Since then, Southern has continued its growth as a modern, diversified center of higher learning, expanding both its undergraduate and graduate programs and opening up entirely new fields of study and research. In March 1983 Southern became a university, completing its evolution. Today, the University is composed of five academic schools: the School of Arts and Sciences, the School of Business, the School of Education, the School of Health and Human Services, and the School of Graduate Studies. In 2002, the University introduced the Doctor of Education degree program, and its first Ed.D. degree was conferred at the 2006 commencement. With its strong and healthy identity intact and its fine traditions for support, Southern can look to a future as varied, dynamic, responsive, and responsible as its past.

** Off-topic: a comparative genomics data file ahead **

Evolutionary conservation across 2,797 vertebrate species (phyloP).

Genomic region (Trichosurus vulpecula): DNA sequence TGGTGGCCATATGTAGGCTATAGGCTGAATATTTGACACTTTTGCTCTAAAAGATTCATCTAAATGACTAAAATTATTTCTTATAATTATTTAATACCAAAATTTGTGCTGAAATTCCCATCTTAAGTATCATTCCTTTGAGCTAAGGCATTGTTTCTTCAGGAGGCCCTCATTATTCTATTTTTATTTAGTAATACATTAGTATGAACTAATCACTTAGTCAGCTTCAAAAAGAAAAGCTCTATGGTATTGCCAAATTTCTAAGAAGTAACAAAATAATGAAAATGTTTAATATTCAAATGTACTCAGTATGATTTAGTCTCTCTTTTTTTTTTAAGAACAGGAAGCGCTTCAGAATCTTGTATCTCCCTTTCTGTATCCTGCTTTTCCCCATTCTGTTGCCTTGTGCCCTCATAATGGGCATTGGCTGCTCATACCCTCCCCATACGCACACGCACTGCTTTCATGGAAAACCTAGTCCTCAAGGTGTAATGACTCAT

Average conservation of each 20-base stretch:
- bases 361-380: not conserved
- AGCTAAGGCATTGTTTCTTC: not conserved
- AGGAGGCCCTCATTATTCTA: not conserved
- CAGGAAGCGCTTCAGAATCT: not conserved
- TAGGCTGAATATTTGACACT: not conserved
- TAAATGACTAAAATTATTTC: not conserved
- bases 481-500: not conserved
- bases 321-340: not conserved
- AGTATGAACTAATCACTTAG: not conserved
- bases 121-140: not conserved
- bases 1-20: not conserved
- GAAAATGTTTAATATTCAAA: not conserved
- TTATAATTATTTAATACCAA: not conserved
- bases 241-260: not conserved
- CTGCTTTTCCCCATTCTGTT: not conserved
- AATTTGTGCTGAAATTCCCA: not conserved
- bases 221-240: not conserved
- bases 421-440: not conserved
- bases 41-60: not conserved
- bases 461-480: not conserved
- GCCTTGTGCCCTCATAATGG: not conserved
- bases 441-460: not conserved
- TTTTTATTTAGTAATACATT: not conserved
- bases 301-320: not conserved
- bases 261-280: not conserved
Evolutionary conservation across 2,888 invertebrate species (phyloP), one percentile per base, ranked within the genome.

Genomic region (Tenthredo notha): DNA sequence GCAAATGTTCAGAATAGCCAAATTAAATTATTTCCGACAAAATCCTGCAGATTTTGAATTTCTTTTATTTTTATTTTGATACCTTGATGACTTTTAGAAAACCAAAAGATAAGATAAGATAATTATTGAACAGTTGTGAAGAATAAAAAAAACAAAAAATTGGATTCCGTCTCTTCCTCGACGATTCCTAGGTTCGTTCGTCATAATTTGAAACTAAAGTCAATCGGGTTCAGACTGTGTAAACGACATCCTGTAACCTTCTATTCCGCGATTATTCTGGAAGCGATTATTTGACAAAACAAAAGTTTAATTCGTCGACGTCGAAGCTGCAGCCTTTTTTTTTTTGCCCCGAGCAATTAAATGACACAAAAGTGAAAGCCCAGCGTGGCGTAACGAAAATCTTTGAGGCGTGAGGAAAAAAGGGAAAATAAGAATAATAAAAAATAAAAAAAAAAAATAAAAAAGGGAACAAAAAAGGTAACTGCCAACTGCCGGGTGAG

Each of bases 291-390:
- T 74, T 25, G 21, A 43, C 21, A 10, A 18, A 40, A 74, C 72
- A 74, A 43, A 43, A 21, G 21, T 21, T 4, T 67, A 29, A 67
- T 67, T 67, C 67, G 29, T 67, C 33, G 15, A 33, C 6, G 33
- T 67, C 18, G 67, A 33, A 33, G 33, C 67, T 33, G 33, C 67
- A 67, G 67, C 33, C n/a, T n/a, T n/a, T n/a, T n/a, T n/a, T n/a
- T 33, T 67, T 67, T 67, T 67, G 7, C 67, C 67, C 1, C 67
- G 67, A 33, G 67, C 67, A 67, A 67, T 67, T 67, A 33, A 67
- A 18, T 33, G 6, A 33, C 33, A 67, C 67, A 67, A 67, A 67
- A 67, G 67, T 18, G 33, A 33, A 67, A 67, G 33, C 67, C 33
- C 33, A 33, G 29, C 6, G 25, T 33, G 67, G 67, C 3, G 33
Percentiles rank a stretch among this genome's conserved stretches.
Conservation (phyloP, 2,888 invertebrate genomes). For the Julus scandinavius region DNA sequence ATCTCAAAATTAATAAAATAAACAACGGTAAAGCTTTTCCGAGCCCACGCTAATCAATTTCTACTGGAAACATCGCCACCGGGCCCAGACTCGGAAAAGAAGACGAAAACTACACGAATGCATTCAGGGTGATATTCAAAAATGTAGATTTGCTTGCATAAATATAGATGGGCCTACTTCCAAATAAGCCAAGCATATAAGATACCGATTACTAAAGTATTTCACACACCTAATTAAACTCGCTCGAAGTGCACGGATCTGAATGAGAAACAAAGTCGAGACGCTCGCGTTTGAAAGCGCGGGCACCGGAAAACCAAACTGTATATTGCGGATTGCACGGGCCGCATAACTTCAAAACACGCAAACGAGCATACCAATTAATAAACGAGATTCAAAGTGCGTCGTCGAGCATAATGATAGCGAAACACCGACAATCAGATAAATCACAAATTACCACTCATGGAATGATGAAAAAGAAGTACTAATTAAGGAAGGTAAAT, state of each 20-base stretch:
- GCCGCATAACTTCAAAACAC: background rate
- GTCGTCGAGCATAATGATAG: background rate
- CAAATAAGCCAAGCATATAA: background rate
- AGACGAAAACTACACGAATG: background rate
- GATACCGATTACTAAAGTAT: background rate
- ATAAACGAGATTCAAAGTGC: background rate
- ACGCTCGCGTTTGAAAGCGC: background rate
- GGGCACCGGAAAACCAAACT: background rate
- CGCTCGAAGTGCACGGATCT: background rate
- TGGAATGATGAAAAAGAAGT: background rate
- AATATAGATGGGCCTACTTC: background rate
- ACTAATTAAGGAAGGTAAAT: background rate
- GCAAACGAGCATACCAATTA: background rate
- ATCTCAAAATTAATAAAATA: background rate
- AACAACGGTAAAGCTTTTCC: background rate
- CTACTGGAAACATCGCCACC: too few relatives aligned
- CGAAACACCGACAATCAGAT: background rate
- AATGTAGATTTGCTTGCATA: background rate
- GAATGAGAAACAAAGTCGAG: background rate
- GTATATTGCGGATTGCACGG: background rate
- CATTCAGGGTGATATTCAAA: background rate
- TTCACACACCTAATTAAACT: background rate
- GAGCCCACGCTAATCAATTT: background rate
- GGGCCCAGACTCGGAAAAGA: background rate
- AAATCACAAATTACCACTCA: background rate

CONNECTICUT STATE COLLEGES AND UNIVERSITIES
Southern’s 171-acre campus consists of a variety of buildings and recreational centers. Among these are:
Academic Science and Laboratory Building
The Academic Science and Laboratory Building features Connecticut's only center for nanotechnology and training labs for high performance computing, astronomy, cancer research, and molecular biology. It is also home to the Werth Center for Coastal and Marine Studies.
Adanti Student Center